There is a moment in the Hunger Games – before a group of tributes are sent into the arena to fight to the death – where they all stand united before the crowd, holding hands in an unusual show of solidarity. But when they enter the arena and the games commence, they dutifully begin to fight to the death. What else could they do?
The Suncorp Super Netball finals were the culmination of weeks of animosity building up between the playing group and administrators. After the decision to sell the hosting rights to the grand final to Perth the players united to put together a strongly worded statement to Netball Australia. Tensions remained high as more details began to arise of the governing body’s financial difficulties, with some former players calling for a strike to send a strong message that they cannot be taken for granted.
But when the first whistle blew for the semi-finals and Netball Australia board members sat watching high in their corporate boxes, the players threw themselves into battle. What else could they do?
After the frenzied final round of competition, the major semi-final between the Melbourne Vixens and the West Coast Fever was surprisingly anti-climactic. The Vixens appeared to feel the pressure of having been the focus of the grand final discussions for the previous few weeks and played well below their best. The Fever took advantage and made light work of the minor premiers. Their nine-goal win doesn’t reflect their dominance with the Vixens managing to close the final margin through the two-point super shot efforts of the young bench player Rahni Samason.
The Fever are now through to the grand final after winning the match that would have given them hosting rights had Netball Australia not already sold them to their state government. It wouldn’t have been an easy lead-in for the team from the west either, with the pressure to ‘earn’ hosting rights building over the past few weeks, but they were able to withstand it and block out the hostile away crowd to cruise to victory.
It was in the minor semi-final where the emotions of the build-up came to a head. With the winner to head to Melbourne to take on the vulnerable-looking Vixens and the loser to be eliminated, there was much to play for.
Despite the quiet, friendly chats between the Magpies ‘Ash Brazill and the Giants’ Maddie Hay on the transverse line and smiles shared between Magpie Kelsey Browne and Giant Amy Parmenter – once the first whistle blew any signs of solidarity and unity melted away.
There was animosity between English teammates Jo Harten, the Giants’ captain, and Geva Mentor, co-captain of the Magpies, as the two grappled for ascendancy. Harten’s emotions are part of her game, she is able to wear her heart on her sleeve and continue to play at her peak. In contrast, Mentor is usually shrouded in the armor of her cool and calm demeanor, but this battle was too heated and she was forced to cast it aside and play a more emotional game in an effort to rattle the Giants’ captain and frequent barometer of their performance.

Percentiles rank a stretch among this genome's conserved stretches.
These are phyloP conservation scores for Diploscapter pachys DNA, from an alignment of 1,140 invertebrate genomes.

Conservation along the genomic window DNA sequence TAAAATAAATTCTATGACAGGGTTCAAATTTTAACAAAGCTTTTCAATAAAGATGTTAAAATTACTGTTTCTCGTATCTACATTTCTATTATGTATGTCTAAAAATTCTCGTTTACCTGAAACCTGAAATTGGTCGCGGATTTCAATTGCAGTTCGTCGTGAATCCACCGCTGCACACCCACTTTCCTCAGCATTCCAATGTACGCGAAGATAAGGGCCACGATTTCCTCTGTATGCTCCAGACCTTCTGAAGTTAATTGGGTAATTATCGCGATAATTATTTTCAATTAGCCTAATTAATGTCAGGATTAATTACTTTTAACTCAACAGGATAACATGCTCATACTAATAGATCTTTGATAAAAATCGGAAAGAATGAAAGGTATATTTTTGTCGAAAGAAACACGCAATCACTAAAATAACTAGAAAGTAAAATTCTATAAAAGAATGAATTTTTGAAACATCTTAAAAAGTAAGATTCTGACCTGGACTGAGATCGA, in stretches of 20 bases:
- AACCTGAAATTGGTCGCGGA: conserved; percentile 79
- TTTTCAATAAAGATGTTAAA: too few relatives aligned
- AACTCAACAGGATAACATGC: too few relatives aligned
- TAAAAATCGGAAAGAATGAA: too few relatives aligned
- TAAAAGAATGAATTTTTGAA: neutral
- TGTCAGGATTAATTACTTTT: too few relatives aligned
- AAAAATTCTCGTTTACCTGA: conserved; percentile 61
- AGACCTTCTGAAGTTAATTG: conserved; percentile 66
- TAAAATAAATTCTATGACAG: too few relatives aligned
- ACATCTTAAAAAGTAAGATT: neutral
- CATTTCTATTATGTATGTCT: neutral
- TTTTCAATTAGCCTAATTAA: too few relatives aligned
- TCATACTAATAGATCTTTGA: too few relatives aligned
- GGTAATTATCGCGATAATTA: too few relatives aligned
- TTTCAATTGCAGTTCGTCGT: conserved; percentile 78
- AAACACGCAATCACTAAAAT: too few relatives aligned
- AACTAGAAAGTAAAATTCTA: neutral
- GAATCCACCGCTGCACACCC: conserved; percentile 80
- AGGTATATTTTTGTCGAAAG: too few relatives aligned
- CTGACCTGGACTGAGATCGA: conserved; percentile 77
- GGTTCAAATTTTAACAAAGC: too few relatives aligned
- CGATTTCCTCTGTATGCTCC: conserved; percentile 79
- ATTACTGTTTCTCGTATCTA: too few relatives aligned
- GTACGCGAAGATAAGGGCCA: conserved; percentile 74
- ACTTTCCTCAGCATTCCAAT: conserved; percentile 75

For a time it worked – the Magpies slowly gained control of the game and their second quarter was dominant. Harten’s final super shot attempt of the first half hit the ring, rolled around to the back, bounced on top of the post and for second seed like it might just come to rest there. The crowd held his collective breath before the ball eventually rolled off, away from the ring. It seeded almost like a sign that things were falling the Magpies’ way.
However, Harten’s experience in playing the emotional game came to the fore in the second half and despite her obvious frustration with Mentor and the constant niggle between the two of them she kept on turning to the post and sinking her shots. Her 40 goals at 90% accuracy were also able to compensate for her goal attack Sophie Dwyer, who was kept uncharacteristically quiet by the Magpies’ Jodi-Ann Ward and Jacqui Newton, shooting just nine goals at 64%.
Harten’s ascendancy in this match up swung the momentum of the game and her teammates rose with her, taking the win and the opportunity to pounce on a bruised and under-pressure Vixens to gain a place in the grand final.
The two England players characterized the fashion of the game and the overall feeling of the finals. Friends away from the court, joined in solidarity as leaders of their clubs against the might and power of those in charge. But in this moment, caught up in an emotion and desperate battle, they put their bodies and fellowship on the line in an emotion-charged fight. What else could they do?